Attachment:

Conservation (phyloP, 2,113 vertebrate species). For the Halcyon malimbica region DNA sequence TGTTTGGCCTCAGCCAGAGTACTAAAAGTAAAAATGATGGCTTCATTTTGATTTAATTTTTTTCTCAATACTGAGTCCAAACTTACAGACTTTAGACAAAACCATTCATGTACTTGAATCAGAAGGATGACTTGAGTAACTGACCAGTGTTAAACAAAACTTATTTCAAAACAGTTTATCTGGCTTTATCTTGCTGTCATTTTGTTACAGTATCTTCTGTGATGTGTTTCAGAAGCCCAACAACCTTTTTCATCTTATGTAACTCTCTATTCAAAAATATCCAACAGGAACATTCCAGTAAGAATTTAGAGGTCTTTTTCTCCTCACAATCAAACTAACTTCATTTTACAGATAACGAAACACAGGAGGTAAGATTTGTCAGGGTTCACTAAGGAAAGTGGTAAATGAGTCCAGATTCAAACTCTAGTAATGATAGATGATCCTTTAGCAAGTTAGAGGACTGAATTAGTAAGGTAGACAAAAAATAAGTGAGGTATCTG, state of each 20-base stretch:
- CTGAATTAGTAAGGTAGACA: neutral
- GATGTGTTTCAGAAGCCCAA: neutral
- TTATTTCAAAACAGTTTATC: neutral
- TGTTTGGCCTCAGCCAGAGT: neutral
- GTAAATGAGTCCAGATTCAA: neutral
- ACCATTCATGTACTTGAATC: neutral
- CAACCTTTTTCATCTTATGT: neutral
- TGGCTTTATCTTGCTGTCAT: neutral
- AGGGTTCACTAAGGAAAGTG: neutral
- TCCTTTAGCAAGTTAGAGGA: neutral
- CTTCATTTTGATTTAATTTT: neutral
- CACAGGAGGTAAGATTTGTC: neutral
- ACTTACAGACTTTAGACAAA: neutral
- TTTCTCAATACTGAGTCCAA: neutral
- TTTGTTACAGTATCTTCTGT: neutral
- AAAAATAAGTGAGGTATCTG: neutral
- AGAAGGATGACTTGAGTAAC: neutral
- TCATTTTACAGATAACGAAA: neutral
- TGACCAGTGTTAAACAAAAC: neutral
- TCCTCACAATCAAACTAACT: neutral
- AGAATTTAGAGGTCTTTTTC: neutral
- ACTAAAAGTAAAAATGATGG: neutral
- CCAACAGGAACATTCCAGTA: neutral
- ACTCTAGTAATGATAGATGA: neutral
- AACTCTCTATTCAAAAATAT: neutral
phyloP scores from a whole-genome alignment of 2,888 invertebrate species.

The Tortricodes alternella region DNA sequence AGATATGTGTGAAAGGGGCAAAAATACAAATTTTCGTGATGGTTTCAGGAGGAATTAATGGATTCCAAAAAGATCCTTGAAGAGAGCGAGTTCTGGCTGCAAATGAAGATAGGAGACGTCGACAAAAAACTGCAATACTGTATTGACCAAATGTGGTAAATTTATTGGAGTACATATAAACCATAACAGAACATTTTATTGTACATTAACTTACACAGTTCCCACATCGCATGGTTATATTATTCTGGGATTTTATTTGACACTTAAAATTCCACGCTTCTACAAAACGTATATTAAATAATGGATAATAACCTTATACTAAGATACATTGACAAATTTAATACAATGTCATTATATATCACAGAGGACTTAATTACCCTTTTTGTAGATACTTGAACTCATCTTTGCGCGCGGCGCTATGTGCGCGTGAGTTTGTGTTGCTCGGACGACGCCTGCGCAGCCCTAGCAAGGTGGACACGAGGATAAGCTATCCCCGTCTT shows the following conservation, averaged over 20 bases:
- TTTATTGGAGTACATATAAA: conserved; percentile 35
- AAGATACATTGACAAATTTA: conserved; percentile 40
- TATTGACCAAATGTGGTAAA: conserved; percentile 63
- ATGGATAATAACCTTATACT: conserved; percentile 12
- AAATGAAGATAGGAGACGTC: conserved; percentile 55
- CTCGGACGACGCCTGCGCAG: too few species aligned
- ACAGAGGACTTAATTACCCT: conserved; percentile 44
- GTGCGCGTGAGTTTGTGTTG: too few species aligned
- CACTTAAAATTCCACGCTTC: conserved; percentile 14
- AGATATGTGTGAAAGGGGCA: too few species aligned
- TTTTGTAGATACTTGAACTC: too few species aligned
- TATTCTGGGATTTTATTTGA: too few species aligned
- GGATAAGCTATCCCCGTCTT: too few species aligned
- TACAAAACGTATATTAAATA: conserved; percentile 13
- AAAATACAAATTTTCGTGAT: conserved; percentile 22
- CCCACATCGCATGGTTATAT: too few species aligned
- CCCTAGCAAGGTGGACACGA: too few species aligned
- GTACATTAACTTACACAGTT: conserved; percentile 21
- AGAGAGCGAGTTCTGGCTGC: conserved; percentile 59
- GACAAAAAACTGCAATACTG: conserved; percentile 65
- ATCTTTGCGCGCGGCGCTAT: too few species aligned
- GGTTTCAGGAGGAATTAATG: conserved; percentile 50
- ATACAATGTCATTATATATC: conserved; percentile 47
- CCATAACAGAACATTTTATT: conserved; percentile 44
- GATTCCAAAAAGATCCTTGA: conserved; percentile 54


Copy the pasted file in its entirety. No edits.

Conservation (phyloP, 2,113 vertebrate species). For the Halcyon malimbica region DNA sequence TGTTTGGCCTCAGCCAGAGTACTAAAAGTAAAAATGATGGCTTCATTTTGATTTAATTTTTTTCTCAATACTGAGTCCAAACTTACAGACTTTAGACAAAACCATTCATGTACTTGAATCAGAAGGATGACTTGAGTAACTGACCAGTGTTAAACAAAACTTATTTCAAAACAGTTTATCTGGCTTTATCTTGCTGTCATTTTGTTACAGTATCTTCTGTGATGTGTTTCAGAAGCCCAACAACCTTTTTCATCTTATGTAACTCTCTATTCAAAAATATCCAACAGGAACATTCCAGTAAGAATTTAGAGGTCTTTTTCTCCTCACAATCAAACTAACTTCATTTTACAGATAACGAAACACAGGAGGTAAGATTTGTCAGGGTTCACTAAGGAAAGTGGTAAATGAGTCCAGATTCAAACTCTAGTAATGATAGATGATCCTTTAGCAAGTTAGAGGACTGAATTAGTAAGGTAGACAAAAAATAAGTGAGGTATCTG, state of each 20-base stretch:
- CTGAATTAGTAAGGTAGACA: neutral
- GATGTGTTTCAGAAGCCCAA: neutral
- TTATTTCAAAACAGTTTATC: neutral
- TGTTTGGCCTCAGCCAGAGT: neutral
- GTAAATGAGTCCAGATTCAA: neutral
- ACCATTCATGTACTTGAATC: neutral
- CAACCTTTTTCATCTTATGT: neutral
- TGGCTTTATCTTGCTGTCAT: neutral
- AGGGTTCACTAAGGAAAGTG: neutral
- TCCTTTAGCAAGTTAGAGGA: neutral
- CTTCATTTTGATTTAATTTT: neutral
- CACAGGAGGTAAGATTTGTC: neutral
- ACTTACAGACTTTAGACAAA: neutral
- TTTCTCAATACTGAGTCCAA: neutral
- TTTGTTACAGTATCTTCTGT: neutral
- AAAAATAAGTGAGGTATCTG: neutral
- AGAAGGATGACTTGAGTAAC: neutral
- TCATTTTACAGATAACGAAA: neutral
- TGACCAGTGTTAAACAAAAC: neutral
- TCCTCACAATCAAACTAACT: neutral
- AGAATTTAGAGGTCTTTTTC: neutral
- ACTAAAAGTAAAAATGATGG: neutral
- CCAACAGGAACATTCCAGTA: neutral
- ACTCTAGTAATGATAGATGA: neutral
- AACTCTCTATTCAAAAATAT: neutral
phyloP scores from a whole-genome alignment of 2,888 invertebrate species.

The Tortricodes alternella region DNA sequence AGATATGTGTGAAAGGGGCAAAAATACAAATTTTCGTGATGGTTTCAGGAGGAATTAATGGATTCCAAAAAGATCCTTGAAGAGAGCGAGTTCTGGCTGCAAATGAAGATAGGAGACGTCGACAAAAAACTGCAATACTGTATTGACCAAATGTGGTAAATTTATTGGAGTACATATAAACCATAACAGAACATTTTATTGTACATTAACTTACACAGTTCCCACATCGCATGGTTATATTATTCTGGGATTTTATTTGACACTTAAAATTCCACGCTTCTACAAAACGTATATTAAATAATGGATAATAACCTTATACTAAGATACATTGACAAATTTAATACAATGTCATTATATATCACAGAGGACTTAATTACCCTTTTTGTAGATACTTGAACTCATCTTTGCGCGCGGCGCTATGTGCGCGTGAGTTTGTGTTGCTCGGACGACGCCTGCGCAGCCCTAGCAAGGTGGACACGAGGATAAGCTATCCCCGTCTT shows the following conservation, averaged over 20 bases:
- TTTATTGGAGTACATATAAA: conserved; percentile 35
- AAGATACATTGACAAATTTA: conserved; percentile 40
- TATTGACCAAATGTGGTAAA: conserved; percentile 63
- ATGGATAATAACCTTATACT: conserved; percentile 12
- AAATGAAGATAGGAGACGTC: conserved; percentile 55
- CTCGGACGACGCCTGCGCAG: too few species aligned
- ACAGAGGACTTAATTACCCT: conserved; percentile 44
- GTGCGCGTGAGTTTGTGTTG: too few species aligned
- CACTTAAAATTCCACGCTTC: conserved; percentile 14
- AGATATGTGTGAAAGGGGCA: too few species aligned
- TTTTGTAGATACTTGAACTC: too few species aligned
- TATTCTGGGATTTTATTTGA: too few species aligned
- GGATAAGCTATCCCCGTCTT: too few species aligned
- TACAAAACGTATATTAAATA: conserved; percentile 13
- AAAATACAAATTTTCGTGAT: conserved; percentile 22
- CCCACATCGCATGGTTATAT: too few species aligned
- CCCTAGCAAGGTGGACACGA: too few species aligned
- GTACATTAACTTACACAGTT: conserved; percentile 21
- AGAGAGCGAGTTCTGGCTGC: conserved; percentile 59
- GACAAAAAACTGCAATACTG: conserved; percentile 65
- ATCTTTGCGCGCGGCGCTAT: too few species aligned
- GGTTTCAGGAGGAATTAATG: conserved; percentile 50
- ATACAATGTCATTATATATC: conserved; percentile 47
- CCATAACAGAACATTTTATT: conserved; percentile 44
- GATTCCAAAAAGATCCTTGA: conserved; percentile 54